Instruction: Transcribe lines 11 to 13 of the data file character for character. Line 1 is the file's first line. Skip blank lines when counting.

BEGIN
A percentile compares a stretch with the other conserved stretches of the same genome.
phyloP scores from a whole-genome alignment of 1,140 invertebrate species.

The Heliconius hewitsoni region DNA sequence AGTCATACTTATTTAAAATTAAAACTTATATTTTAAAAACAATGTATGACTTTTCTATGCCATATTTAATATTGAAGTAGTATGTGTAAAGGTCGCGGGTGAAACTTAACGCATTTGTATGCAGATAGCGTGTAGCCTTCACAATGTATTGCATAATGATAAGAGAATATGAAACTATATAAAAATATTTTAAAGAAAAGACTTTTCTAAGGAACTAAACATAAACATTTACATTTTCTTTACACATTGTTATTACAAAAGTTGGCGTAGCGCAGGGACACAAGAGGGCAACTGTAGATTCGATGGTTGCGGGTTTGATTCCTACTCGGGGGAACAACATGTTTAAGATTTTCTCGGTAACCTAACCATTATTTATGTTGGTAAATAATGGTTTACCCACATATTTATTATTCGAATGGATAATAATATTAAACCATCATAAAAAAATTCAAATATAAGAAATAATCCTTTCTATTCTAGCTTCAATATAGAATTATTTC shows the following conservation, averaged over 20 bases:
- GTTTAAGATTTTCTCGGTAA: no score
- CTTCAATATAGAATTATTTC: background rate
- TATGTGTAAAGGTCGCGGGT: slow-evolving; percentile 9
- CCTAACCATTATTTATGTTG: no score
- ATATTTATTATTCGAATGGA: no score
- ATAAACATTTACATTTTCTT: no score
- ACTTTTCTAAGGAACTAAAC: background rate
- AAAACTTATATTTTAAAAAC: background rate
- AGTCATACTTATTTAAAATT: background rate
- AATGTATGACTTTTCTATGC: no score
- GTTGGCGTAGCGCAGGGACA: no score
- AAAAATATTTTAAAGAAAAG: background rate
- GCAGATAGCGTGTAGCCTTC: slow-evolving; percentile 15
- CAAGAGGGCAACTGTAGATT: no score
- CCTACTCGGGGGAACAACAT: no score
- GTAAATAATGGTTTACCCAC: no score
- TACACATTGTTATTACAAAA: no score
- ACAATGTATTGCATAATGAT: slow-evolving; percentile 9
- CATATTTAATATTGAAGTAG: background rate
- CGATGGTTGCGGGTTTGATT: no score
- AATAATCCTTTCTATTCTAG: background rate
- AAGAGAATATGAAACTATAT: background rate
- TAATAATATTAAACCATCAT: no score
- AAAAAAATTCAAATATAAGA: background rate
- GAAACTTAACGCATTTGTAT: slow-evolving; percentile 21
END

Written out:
- AAAACTTATATTTTAAAAAC: background rate
- AGTCATACTTATTTAAAATT: background rate
- AATGTATGACTTTTCTATGC: no score